and, on a whim, decide to give my books
away, now, each one, to my sons; a tiny
foretaste of what’s to come. Blank walls look better

than overcrowded shelves. I stare at nothing,
and feel a freedom from the slavery
of ownership. I listen to my breathing,
the only thing that’s here apart from me.
Is this, I think, what life is all about:
acquire, use, discard, gather dust, clear out?

February 2008

Saturday, 13 September 2014

A Ballad to the Immortal Memory of Rabbie Burns

by Fergus "William" McGonigal

Ay! Hearken to some lines aboot
   Scotland’s best luved son.
For a’ ye caddie’s gathered here,
   Some scrievin’ has been done.

Ah! Rabbie Burns, the nicht we do,
  Salute ye and your work,
Ye Bard of Ayrshire, Ploughman’s friend,
   (Rebuked in Mauchline Kirk!).

Afore I spak anither line,
  There’s something ye should ken:
These words are nae original,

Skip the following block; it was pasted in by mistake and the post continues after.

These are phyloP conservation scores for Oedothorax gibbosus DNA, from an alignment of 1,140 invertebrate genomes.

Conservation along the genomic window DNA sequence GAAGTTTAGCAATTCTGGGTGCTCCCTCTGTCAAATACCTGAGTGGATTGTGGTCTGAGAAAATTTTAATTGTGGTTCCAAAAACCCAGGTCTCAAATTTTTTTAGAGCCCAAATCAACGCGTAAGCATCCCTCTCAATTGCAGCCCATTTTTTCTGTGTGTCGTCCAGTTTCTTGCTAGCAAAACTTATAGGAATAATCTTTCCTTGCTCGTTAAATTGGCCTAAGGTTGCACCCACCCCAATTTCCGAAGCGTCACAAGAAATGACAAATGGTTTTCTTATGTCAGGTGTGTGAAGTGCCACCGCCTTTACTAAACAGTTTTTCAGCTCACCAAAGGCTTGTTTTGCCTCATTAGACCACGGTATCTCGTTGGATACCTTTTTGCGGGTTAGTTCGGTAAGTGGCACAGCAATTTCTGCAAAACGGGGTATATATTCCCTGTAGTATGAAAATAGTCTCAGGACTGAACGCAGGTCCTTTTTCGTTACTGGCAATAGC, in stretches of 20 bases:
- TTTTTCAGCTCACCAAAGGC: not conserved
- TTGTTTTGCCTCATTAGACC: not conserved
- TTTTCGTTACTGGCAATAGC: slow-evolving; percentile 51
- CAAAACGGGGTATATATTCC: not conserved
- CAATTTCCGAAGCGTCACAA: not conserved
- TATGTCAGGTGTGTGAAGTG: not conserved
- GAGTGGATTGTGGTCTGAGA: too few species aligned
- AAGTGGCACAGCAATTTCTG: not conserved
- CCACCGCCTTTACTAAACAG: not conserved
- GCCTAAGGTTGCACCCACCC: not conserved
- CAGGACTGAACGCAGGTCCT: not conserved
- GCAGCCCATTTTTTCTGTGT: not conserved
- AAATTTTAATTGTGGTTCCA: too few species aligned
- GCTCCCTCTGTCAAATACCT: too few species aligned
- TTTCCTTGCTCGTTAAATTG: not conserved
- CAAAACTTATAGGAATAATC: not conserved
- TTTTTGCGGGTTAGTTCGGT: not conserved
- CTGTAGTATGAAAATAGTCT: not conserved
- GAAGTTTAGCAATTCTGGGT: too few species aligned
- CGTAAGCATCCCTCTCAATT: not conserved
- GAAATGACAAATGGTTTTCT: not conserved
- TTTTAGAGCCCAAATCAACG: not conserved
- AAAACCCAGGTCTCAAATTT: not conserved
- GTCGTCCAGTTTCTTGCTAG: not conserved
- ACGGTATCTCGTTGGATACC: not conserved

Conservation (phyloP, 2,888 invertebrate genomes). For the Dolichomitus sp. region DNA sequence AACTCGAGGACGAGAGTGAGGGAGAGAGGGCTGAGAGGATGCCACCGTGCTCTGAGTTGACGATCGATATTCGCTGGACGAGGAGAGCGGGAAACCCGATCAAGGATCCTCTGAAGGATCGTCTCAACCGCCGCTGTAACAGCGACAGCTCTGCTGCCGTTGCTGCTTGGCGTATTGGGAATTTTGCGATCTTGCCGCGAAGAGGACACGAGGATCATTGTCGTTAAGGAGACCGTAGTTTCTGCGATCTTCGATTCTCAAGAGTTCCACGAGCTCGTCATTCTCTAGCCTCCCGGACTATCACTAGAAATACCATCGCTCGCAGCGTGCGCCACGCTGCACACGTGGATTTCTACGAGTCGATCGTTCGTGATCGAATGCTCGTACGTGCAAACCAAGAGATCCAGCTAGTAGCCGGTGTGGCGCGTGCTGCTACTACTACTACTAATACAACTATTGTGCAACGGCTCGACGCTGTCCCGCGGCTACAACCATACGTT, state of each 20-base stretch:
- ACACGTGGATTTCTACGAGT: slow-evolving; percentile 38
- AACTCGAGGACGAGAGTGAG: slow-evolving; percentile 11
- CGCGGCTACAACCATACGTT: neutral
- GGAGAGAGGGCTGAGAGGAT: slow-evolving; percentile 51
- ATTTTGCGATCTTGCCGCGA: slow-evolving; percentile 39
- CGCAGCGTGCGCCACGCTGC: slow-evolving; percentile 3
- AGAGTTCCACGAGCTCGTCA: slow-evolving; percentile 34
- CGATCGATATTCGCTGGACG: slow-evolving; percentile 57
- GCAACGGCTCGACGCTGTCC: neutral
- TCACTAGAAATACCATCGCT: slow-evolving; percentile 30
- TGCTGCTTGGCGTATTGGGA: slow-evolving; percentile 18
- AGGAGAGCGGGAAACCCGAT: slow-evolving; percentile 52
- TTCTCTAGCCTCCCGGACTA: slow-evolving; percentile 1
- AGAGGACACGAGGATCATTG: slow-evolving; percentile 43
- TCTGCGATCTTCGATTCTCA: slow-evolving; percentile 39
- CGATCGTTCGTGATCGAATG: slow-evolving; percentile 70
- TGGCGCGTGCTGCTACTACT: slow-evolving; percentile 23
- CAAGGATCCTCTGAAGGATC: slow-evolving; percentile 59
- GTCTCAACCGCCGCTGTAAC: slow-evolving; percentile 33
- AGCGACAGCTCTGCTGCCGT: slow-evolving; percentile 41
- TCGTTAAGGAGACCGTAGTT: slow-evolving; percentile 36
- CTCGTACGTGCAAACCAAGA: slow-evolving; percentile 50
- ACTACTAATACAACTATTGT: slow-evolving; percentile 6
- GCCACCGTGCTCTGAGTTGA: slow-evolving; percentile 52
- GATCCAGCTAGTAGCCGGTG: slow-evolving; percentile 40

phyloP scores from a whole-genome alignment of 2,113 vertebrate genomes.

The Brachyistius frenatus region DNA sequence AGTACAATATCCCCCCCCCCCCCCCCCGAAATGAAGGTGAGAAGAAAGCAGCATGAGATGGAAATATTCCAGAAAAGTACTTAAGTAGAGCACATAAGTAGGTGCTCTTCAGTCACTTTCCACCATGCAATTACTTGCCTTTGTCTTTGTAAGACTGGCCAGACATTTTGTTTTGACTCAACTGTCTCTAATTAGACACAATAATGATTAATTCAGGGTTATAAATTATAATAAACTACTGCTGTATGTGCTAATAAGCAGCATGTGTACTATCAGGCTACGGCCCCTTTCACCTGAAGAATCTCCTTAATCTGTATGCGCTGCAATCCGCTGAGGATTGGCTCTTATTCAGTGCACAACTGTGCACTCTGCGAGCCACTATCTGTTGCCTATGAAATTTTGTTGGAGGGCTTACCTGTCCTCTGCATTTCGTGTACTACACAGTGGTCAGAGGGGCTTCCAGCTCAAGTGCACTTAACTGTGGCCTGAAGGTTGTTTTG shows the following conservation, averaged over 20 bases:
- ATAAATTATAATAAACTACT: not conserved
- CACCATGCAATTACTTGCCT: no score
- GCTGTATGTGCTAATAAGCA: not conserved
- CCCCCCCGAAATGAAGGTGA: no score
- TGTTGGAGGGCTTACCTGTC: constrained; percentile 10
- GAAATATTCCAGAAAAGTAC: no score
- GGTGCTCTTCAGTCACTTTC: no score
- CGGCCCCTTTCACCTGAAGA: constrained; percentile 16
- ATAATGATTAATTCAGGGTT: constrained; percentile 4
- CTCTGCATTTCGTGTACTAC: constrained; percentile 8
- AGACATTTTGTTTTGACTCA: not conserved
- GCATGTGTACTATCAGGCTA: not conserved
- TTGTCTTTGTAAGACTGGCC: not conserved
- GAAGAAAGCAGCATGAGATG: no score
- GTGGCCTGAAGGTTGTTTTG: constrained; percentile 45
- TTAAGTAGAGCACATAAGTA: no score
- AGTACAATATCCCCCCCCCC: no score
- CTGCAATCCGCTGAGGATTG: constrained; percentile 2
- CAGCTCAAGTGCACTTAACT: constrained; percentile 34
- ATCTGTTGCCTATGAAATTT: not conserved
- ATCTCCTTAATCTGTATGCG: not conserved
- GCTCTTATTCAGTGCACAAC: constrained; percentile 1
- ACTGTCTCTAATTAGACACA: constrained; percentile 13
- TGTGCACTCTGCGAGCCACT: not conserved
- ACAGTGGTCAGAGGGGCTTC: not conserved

They’re frae an English pen!

(Enough then, folks, of dialect,
    Both tricky and obscure,
Let’s stick to stick to Standard English,
   Or be a dreadful bore.)

Though born to wretched poverty,
  In Seventeen-Fifty-Nine,
Young Rabbie’s literary talent,
   Saw one day he would shine.

But not before he’d spent his youth,
   Labouring on a farm,
Work which left him with a stoop,
   Which did his health great harm.

One harvest-time, aged fifteen years,
   Young Rabbie spied a girl,
Nelly was the creature’s name,
   She’d put him in a whirl.

“O! Once I loved a Bonnie Lass”
    Our Rabbie did declare,
In writing down this poem, folks,
   He’d laid his talent bare.

One Ritchie Broun encouraged him,
   To make it as a bard,
And Rabbie’s work was subsequently